The writers’ strike comes to an end: this is how they reached a historic agreement

We have the writers, now we need the actors.

The writers’ strike comes to an end: this is how they reached a historic agreement
Chema Carvajal Sarabia

Chema Carvajal Sarabia

Last week we said it: the writers’ strike was about to end. Today, Monday, the union spokespersons proudly announce that the agreement reached is historic.


The Hollywood writers’ strike may be coming to an end. After more than 140 days of strike, the Writers Guild of America (WGA) announced on Sunday night that it had reached a “tentative agreement” with major Hollywood studios on wages, working conditions, and other key points.

“We can say with great pride that this is an exceptional agreement, with significant benefits and protections for writers across all sectors,” the WGA negotiating committee wrote in an email sent to its members.

A secret agreement… until it’s signed

The leadership of the WGA stated that the details of the agreement could not be shared until its drafting was completed. Afterward, the writers will have to vote to approve the agreement.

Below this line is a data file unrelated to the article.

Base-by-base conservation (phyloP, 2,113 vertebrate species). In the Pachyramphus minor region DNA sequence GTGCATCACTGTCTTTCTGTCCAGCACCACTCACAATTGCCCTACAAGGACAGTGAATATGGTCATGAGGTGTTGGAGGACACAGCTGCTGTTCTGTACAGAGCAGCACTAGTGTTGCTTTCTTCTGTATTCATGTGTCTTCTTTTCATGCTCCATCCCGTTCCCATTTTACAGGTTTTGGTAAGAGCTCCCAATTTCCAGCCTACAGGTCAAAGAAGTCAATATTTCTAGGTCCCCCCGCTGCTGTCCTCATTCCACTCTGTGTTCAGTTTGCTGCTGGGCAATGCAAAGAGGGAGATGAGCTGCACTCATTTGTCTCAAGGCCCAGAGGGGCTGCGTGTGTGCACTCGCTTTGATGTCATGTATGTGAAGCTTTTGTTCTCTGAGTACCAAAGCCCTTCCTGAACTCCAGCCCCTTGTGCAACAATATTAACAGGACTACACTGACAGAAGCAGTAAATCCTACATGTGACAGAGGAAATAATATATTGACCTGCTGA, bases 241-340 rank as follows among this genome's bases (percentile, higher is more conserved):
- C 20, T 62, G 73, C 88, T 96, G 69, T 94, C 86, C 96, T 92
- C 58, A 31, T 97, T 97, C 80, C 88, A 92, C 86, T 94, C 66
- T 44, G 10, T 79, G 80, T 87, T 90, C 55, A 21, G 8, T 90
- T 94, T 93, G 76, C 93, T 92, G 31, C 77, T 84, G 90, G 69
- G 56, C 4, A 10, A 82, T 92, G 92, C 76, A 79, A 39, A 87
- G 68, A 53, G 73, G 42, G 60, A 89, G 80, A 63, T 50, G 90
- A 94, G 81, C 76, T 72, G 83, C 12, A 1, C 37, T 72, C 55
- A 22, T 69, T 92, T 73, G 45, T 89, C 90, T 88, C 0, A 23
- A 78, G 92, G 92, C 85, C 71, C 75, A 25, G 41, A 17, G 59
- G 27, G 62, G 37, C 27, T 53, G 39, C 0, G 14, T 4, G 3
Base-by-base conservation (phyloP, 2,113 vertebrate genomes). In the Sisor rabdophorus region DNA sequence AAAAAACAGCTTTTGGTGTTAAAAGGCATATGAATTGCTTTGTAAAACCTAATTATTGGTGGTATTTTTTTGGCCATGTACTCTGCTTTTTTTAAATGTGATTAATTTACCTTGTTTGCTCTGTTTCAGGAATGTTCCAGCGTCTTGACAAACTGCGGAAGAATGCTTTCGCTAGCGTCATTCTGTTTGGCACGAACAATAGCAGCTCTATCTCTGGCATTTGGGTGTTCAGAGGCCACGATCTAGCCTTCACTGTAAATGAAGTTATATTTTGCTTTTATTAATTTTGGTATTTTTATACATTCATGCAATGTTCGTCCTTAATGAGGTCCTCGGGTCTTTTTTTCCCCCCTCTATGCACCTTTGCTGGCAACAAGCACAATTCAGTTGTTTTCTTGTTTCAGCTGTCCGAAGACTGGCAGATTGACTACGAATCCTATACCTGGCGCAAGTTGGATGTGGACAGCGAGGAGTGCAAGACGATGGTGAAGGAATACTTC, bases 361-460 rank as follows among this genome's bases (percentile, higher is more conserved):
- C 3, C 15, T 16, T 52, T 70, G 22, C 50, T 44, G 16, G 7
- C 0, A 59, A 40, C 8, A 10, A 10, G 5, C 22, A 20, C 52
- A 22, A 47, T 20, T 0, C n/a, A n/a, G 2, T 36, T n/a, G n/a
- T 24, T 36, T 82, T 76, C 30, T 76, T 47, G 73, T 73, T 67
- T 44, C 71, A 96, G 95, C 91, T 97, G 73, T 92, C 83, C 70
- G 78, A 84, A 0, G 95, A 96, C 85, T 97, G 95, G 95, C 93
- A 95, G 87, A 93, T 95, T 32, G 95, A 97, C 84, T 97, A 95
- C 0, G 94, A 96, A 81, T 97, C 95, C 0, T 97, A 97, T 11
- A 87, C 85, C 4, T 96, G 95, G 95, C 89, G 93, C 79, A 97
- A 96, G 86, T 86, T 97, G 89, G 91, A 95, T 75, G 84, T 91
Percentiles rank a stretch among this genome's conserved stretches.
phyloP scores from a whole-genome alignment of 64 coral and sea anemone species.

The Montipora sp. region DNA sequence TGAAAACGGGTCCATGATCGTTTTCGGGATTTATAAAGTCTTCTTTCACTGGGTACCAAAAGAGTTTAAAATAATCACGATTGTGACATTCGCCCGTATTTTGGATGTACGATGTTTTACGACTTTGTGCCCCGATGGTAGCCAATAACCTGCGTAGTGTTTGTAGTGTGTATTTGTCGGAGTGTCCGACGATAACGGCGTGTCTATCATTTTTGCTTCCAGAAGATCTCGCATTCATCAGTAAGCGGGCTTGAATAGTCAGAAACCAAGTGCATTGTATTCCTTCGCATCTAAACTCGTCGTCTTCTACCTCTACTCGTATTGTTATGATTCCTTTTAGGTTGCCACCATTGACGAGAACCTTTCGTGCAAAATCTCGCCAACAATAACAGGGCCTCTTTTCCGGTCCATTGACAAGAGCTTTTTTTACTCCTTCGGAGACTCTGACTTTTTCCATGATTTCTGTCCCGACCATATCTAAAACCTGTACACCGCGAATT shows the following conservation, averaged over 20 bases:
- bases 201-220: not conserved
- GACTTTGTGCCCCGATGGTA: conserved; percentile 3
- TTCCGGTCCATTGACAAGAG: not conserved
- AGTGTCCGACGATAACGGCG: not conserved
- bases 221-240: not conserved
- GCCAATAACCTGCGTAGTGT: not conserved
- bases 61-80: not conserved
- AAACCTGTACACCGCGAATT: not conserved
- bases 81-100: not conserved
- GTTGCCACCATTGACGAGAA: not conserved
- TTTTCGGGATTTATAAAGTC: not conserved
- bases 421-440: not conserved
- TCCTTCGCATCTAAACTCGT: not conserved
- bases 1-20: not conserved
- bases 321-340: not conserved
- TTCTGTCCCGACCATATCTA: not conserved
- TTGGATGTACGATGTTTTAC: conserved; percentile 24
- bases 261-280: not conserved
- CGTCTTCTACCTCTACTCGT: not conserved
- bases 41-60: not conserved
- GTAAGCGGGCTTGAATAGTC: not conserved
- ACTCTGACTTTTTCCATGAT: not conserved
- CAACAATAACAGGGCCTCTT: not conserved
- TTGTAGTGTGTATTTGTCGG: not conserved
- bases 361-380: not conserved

The guild said that its leaders can end the strike as early as Tuesday, once the contract is finalized and sent to the members for voting; the guild will immediately suspend picketing.

The agreement was reached after several nights of negotiations between the WGA and the Alliance of Motion Picture and Television Producers in the middle and end of last week.

The WGA called the strike for the first time on May 2 after negotiations between the writers and the AMPTP failed. While the WGA was seeking better residual compensation in streaming contracts, the preservation of the writers’ room, and protections regarding the use of AI, the AMPTP opposed these demands.

Writers may be returning to work soon, but without actors, Hollywood productions will likely remain paralyzed.

The Screen Actors Guild – American Federation of Television and Radio Artists (SAG-AFTRA), the union representing around 160,000 members in the entertainment industry, has been on strike since July.

The strikes have forced studios like Netflix and Warner Bros. Discovery to make adjustments to their financial forecasts. In July, Netflix estimated that it would have an additional $1.5 billion in cash, while Warner Bros. Discovery lowered its profit expectations by $300 to $500 million for 2023.

Chema Carvajal Sarabia

Chema Carvajal Sarabia

Journalist specialized in technology, entertainment and video games. Writing about what I'm passionate about (gadgets, games and movies) allows me to stay sane and wake up with a smile on my face when the alarm clock goes off. PS: this is not true 100% of the time.

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